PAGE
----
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Instrument cassettes: What you shouldn’t be doing

July 12, 2022
In her travels, Michelle Strange, MSDH, RDH, has seen several instances of the improper use of instrument cassettes that could have severe implications for patient and staff safety. Here, she spells out what you should be doing.

Recently, social media and real life have been serving up some interesting behaviors around processing dental instrument cassettes. Let’s talk about it. But first, a friendly reminder: equipment sterilization is an essential part of the daily routine for all dental offices. A patient’s blood or saliva can harbor bacteria and diseases, which may be transmissible to other patients or staff members handling the unsterilized or poorly sterilized instruments. As a result, it is crucial to employ stringent procedures and best practices for cleaning and sterilization to ensure germs from one patient’s mouth do not spread to another’s.

I have recently seen several instances of the improper use of instrument cassettes that could have severe implications for patient and staff safety. For decades, cassettes have been used to manage instruments and have proven effective in reducing compliance risks while increasing safety and sterilization efficacy. The Centers for Disease Control and Prevention (CDC) also recommends their use. Alas, they are only truly effective when handled correctly.1

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In one instance, I observed the transfer of instruments from the operatory to the sterilization room, where only then were they placed into cassettes and the ultrasonic for cleaning. The instruments were removed from the cassettes, bagged, and sterilized upon completion of processing. The whole point of cassettes is to limit the handling of soiled instruments. But in this scenario, the staff are handling contaminated equipment far more than necessary.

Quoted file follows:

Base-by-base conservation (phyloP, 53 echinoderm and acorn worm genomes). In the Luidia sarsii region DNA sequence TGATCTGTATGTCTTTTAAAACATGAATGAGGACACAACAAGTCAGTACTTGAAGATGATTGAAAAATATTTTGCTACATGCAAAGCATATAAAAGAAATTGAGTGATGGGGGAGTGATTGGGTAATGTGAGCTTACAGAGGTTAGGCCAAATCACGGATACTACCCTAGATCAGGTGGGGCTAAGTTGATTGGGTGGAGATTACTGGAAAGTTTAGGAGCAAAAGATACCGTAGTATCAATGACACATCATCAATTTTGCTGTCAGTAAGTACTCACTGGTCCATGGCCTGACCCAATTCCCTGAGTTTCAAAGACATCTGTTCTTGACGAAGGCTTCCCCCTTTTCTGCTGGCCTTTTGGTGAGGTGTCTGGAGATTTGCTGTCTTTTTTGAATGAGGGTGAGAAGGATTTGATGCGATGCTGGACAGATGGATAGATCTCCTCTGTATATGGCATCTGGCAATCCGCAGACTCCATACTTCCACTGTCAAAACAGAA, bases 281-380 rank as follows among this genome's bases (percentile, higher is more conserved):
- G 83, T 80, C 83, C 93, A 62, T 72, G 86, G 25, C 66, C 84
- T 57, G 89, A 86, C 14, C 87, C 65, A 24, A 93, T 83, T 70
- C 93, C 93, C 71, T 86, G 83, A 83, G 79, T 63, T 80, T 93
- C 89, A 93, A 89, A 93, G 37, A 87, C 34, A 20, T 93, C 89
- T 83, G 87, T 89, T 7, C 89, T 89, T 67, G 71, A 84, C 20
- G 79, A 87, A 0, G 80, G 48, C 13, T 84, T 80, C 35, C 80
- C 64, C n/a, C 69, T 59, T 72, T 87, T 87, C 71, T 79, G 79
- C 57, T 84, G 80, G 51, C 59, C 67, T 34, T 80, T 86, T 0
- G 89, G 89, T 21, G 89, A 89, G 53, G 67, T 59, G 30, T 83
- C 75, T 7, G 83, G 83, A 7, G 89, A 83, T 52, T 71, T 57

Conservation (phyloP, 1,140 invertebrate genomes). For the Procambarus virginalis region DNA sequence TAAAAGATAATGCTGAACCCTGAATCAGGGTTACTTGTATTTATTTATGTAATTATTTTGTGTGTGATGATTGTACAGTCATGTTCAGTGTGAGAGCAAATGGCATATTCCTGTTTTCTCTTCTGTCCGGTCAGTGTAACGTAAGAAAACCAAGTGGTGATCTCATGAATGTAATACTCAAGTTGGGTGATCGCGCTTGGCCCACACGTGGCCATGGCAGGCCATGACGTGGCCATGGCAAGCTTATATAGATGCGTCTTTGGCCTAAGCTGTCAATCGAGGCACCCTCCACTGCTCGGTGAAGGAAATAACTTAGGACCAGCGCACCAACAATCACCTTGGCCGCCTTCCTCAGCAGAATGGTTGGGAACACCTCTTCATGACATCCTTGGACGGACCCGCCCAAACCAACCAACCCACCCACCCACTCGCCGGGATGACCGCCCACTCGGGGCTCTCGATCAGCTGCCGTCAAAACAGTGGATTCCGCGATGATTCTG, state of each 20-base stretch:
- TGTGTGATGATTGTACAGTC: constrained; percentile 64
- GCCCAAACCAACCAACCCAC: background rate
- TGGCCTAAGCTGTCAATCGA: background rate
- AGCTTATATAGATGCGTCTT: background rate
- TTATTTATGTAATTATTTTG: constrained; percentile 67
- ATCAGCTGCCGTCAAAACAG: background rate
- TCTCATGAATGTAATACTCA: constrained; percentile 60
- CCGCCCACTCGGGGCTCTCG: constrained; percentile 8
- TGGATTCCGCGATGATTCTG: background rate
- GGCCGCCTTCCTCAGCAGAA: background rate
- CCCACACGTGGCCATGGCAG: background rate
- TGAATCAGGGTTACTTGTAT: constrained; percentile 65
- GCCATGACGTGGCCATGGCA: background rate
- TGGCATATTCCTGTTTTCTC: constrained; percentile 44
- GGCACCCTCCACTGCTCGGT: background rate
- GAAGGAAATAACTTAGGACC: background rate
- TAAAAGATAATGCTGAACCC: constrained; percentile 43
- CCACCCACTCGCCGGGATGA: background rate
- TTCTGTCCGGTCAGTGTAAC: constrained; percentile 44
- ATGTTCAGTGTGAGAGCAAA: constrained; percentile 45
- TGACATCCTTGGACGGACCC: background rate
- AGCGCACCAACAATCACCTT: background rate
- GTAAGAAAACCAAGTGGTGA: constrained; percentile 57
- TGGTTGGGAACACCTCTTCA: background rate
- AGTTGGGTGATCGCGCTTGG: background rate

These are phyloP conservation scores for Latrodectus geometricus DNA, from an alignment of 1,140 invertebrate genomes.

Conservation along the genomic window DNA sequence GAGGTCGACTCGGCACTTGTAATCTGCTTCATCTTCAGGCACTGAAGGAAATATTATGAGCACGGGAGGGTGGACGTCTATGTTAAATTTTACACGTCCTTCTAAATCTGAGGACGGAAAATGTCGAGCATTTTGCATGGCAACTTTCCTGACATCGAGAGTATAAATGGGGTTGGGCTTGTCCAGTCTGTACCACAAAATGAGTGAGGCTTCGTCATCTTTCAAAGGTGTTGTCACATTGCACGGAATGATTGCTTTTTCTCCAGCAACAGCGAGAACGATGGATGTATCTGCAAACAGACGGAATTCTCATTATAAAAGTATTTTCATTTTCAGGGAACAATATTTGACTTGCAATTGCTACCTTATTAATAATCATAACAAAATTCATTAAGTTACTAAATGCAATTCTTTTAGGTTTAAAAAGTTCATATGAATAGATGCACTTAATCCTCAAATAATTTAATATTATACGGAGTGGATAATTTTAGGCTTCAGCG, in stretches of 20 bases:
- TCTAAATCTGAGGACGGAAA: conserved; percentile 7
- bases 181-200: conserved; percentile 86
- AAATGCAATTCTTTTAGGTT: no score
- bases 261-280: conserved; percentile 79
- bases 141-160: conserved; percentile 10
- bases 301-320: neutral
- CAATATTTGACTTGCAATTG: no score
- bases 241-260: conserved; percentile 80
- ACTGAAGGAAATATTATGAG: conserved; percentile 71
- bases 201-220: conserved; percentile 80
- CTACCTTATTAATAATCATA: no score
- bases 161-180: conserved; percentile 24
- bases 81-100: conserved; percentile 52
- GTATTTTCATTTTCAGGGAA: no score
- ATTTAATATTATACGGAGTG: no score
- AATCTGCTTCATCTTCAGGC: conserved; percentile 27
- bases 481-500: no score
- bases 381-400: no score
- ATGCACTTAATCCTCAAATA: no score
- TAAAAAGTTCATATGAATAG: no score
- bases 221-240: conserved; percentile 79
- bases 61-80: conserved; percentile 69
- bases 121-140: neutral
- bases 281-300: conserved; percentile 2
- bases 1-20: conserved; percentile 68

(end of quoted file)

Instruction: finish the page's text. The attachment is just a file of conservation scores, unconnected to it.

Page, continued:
Removing instruments from cassettes adds an additional step into the workflow, and it increases the risk of sharps injury. We also must keep in mind that the ultrasonic bath is a cesspool containing possibly infectious material from all our patients. We must minimize the risk of injury and cross-contamination following the sterilization process.

Second, I have seen cassettes used that do not fit in the ultrasonic bath. They were placed half in the ultrasonic and then flipped over to clean the other side. The primary issue for me was that the ultrasonic bath was operating without the cover, which is a contraindication and a breach of instructions for use (IFU) that could result in the spread of aerosols. Be sure to verify that your cassettes can be fully immersed in the ultrasonic bath while still adhering to the manufacturer’s operating guidelines.

Baffled by my observations, I discussed them with some of the industry’s top consultants, and the consensus on both scenarios is a firm no. To my surprise, these bad practices are commonly seen and carried out in dental offices all over, and the issue of inadequate equipment processing and sterilization warrants close inspection.

Importance of proper cassette use during instrument reprocessing

Protecting staff members: Cassettes eliminate direct contact with contaminated equipment, keeping instruments together in one place from the treatment room to the cleaning station, sterilization, and storage, until it is time for use on the next patient. Cassettes offer a safe method of transportation as no staff member has to handle the instruments by hand, and the entire cassette can be cleaned immediately in the ultrasonic cleaner.2

However, if you are using cassettes only to load dirty instruments before they go into the ultrasonic bath and then taking them out of the cassettes once the process ends, the use of cassettes becomes counterintuitive, as there is way more handling than necessary. This breach of procedure ultimately means greater risk of injury and cross-transmission.